A woman in remission from cervical cancer who sued claiming the cancer treatment had a damaging effect on her life has settled a High Court action over the alleged misreporting of her smear slide.
The HSE expressed “deep regret” in the High Court to the 63-year-old grandmother and her family and apologised for the challenges she has faced as a result of her diagnosis.
The settlement, on day 16 of the test action, is being regarded as significant for a number of other cases brought by women against various testing laboratories and linked to the CervicalCheck controversy. Those cases are due before the High Court in the coming months and the latest terms of settlement in this case, which centred on the legal issue of which laboratory should ultimately bear responsibility for the reading of a smear slide, will govern them.
There are seven cases in the pipeline which will be governed by the terms of settlement in this action with more due before the High Court later in the year.
In the apology read to the court, the HSE said it regretted that throughout the proceedings a dispute between laboratories and laboratory companies contracted to test smear slides “resulted in a delay in resolution of your case”.
It continued: “The HSE notes that your case has achieved resolution of the issues which have arisen between these various laboratories and is confident that the difficulties you have had to endure throughout these proceedings will be of benefit to many other women and their families in other cases.”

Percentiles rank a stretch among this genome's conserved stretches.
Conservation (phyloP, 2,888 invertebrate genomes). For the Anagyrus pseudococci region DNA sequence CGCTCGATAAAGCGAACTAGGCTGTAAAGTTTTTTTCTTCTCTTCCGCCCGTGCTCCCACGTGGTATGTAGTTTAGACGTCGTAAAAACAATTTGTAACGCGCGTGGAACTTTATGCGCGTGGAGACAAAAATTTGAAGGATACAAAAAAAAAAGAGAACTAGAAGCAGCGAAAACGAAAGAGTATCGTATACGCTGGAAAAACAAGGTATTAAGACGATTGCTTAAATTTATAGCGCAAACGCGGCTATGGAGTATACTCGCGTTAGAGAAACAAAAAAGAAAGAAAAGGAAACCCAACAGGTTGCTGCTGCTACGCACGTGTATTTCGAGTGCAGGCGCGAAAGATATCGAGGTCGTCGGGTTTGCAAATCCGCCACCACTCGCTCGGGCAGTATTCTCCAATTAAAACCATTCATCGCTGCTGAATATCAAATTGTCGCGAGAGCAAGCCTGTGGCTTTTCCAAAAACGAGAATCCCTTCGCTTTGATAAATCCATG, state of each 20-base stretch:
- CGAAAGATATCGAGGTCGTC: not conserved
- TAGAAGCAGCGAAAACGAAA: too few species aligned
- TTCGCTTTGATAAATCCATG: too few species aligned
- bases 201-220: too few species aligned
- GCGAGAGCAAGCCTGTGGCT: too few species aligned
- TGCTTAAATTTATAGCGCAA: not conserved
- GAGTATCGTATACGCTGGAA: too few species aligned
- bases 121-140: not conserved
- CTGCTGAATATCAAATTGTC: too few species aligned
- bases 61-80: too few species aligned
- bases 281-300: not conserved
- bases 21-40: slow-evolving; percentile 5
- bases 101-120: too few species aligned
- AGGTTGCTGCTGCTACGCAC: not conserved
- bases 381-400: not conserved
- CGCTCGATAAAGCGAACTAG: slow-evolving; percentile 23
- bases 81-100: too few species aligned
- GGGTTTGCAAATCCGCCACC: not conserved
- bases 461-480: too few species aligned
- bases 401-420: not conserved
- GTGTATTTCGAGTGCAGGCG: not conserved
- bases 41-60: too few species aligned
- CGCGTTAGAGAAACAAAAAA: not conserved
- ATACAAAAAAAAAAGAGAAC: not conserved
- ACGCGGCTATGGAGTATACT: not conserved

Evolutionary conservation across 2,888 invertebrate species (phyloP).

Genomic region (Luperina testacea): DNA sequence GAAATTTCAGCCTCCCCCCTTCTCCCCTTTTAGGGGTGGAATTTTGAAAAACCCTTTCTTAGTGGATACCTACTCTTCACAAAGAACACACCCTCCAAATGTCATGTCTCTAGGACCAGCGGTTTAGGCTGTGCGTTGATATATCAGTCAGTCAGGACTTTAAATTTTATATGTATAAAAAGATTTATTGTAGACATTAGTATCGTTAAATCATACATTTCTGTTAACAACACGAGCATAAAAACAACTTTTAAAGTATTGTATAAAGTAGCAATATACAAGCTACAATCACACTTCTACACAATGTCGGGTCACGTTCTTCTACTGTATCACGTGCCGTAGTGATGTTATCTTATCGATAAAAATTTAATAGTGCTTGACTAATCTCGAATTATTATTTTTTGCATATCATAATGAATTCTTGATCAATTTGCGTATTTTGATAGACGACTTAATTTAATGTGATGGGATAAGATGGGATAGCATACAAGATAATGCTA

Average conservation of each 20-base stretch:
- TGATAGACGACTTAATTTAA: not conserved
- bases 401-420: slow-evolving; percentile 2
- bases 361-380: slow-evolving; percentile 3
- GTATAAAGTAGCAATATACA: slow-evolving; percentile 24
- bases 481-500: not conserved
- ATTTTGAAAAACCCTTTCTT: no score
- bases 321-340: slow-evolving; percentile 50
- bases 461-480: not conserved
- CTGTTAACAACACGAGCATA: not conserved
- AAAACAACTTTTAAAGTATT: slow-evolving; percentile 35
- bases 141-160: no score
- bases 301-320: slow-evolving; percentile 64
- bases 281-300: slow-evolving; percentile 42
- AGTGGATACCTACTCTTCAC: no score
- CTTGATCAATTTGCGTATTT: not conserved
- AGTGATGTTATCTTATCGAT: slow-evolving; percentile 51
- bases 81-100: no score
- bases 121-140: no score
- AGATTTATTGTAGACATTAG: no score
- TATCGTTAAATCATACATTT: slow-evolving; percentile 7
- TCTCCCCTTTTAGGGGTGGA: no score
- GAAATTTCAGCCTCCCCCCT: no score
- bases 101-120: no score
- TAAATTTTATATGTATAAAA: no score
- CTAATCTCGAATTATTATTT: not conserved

The woman had sued the HSE and three laboratories: Sonic Healthcare (Ireland) Ltd and Medlab Pathology Ltd, both of Sandyford Business Centre, Blackthorn Road, Sandyford Business Park, Dublin, and Clinical Pathology Laboratories Incorporated (CPL) of Austin, Texas, USA The settlement is against the HSE and CPL, with Medlab also paying a portion of the costs.
The woman’s claims were denied.
Her counsel, Patrick Treacy SC, with Jeremy Maher SC and Ciara McGoldrick, instructed by Cian O’Carroll solicitor, told the court on Friday that the settlement had been reached after more than two days of talks between the parties.
Mr Justice Paul Coffey expressed his delight that “this long saga of litigation” has come to the end for the woman.
The woman had a smear test under the CervicalCheck national screening programme in October 2010 which was reported as showing no abnormalities. Six years later she was diagnosed as having invasive cervical cancer.
In the proceedings, it was claimed the alleged delay in the diagnosis resulted in the woman developing invasive cervical cancer requiring more extensive treatment.
It was further claimed that, had the woman’s smear sample taken in 2010 been correctly reported, she could have been treated with one procedure.
The woman had to have a lymphadenectomy, chemotherapy, radiotherapy and brachytherapy and it is claimed she continues to suffer various side effects from her treatment.
At the opening of the case Mr Treacy SC told the court the woman is in remission but the treatment for her cervical cancer has had “an enormously damaging effect on her life”.
Counsel said this was not a case where there is a reduced life expectancy.
It was contended she was caused to suffer unnecessary pain, discomfort and distress and to be subjected to extensive surgical and medical interventions.
All the claims were denied.